Advertisement

Immunoparesis in symptomatic multiple myeloma at diagnosis affects PFS with bortezomib-containing induction therapy, but not ASCT consolidation

  • Wen Gao
  • Jie Li
  • Yuan Jian
  • Guangzong Yang
  • Yin Wu
  • Yanchen Li
  • Yun Len
  • Aijun Liu
  • Ying Tian
  • Huijuan Wang
  • Huixing Zhou
  • Zhiyao Zhang
  • Wenming Chen
Original Article

Abstract

In novel agent era, the impact of immunoparesis at diagnosis on outcomes in symptomatic multiple myeloma (MM) remains unclear. We reviewed medical records of 147 MM patients at Beijing Chao Yang hospital. Most patients exhibited immunoparesis at diagnosis (84%). After a median follow-up of 27 months (range 1–78 months), in the group with immunoparesis at diagnosis, there was a very significantly shorter progression-free survival (PFS) than in the group without immunoparesis (estimated PFS of not reached vs 25 months, P = 0.001). Patients with suppressed Immunoglobulins (Igs) had the tendency to have a shorter OS than patients without suppression (estimated OS of not reached vs 38 months, P = 0.06). In multivariate analysis, the negative impact of immunoparesis on PFS was confirmed. In addition, achievement of both at least VGPR and at least CR was significantly higher in patients with preserved uninvolved Igs than in those with suppression of at least one uninvolved Ig. However, the negative impact of immunoparesis on response was not confirmed in a multivariate analysis. These results suggest immunoparesis in patients with symptomatic MM at diagnosis is an independent poor prognostic factor for upfront bortezomib-containing regimen.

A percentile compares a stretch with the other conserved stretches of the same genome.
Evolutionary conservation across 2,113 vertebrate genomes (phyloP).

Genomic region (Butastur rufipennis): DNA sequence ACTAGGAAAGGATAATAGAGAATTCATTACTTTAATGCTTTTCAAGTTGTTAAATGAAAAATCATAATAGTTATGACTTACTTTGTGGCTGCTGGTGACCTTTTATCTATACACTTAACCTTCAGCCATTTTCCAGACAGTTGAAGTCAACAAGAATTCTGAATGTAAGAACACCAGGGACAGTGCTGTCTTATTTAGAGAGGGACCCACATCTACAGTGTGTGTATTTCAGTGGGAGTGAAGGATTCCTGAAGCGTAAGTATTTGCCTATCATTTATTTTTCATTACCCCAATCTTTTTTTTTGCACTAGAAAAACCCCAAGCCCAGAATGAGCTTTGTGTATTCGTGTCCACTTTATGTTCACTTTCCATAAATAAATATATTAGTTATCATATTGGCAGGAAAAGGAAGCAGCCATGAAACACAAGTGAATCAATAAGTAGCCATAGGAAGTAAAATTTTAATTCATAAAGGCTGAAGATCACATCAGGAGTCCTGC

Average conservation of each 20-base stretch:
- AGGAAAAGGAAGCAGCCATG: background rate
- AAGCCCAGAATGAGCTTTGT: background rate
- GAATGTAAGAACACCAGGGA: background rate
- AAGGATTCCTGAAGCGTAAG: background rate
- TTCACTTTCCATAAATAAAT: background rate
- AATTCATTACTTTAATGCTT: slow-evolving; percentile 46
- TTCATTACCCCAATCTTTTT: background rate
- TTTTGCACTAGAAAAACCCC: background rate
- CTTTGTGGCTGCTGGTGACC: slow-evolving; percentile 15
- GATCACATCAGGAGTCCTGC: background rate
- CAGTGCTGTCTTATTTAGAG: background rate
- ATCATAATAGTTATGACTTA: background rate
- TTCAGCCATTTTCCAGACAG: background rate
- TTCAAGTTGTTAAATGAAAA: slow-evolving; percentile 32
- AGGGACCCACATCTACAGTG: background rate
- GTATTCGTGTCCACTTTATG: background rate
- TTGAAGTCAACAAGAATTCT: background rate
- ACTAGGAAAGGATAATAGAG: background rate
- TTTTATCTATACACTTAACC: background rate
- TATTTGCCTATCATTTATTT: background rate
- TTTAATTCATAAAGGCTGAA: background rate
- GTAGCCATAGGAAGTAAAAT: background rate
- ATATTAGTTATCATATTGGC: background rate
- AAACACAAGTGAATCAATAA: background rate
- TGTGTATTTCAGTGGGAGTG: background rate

Keywords

Symptomatic Multiple myeloma Immunoparesis Bortezomib 

Notes

Acknowledgements

The authors would like to thank for these MM patients in the study.

Author contributions

WG and JL collected and analyzed data and wrote the manuscript. YJ, GZY, YW, YCL, YL, AJL, YT, HJW, GRW, HXZ, and ZYZ contributed with treatment of patients and reviewed and approved the manuscript. WMC contributed with study design, data collection and interpretation, and manuscript writing.

Funding

This project was supported by grant and contract from Beijing Municipal Administration of Hospitals Clinical medicine Development of special funding support (code: XMLX201847).

Compliance with ethical standards

Conflict of interest

All authors declare that they have no conflict of interest.

References

  1. 1.
    Kastritis E, Zagouri F, Symeonidis A, Roussou M, Sioni A, Pouli A, et al. Preserved levels of uninvolved immunoglobulins are independently associated with favorable outcome in patients with symptomatic multiple myeloma. Leukemia. 2014;28:2075–9.CrossRefGoogle Scholar
  2. 2.
    Kawano M, Iwato K, Asaoku H, Tanabe O, Tanaka H, Ishikawa H, et al. Altered cytokine activities are related to the suppression of synthesis of normal immunoglobulin in multiple myeloma. Am J Hematol. 1989;30:91–6.CrossRefGoogle Scholar
  3. 3.
    Kyle RA, Gertz MA, Witzig TE, Lust JA, Lacy MQ, Dispenzieri A, et al. Review of 1027 patients with newly diagnosed multiple myeloma. Mayo Clin Proc. 2003;78:21–33.Google Scholar
  4. 4.
    Peltonen S, Wasastjerna C, Wager O. Clinical features of patients with a serum M component. Acta Med Scand. 1978;203:257–63.CrossRefGoogle Scholar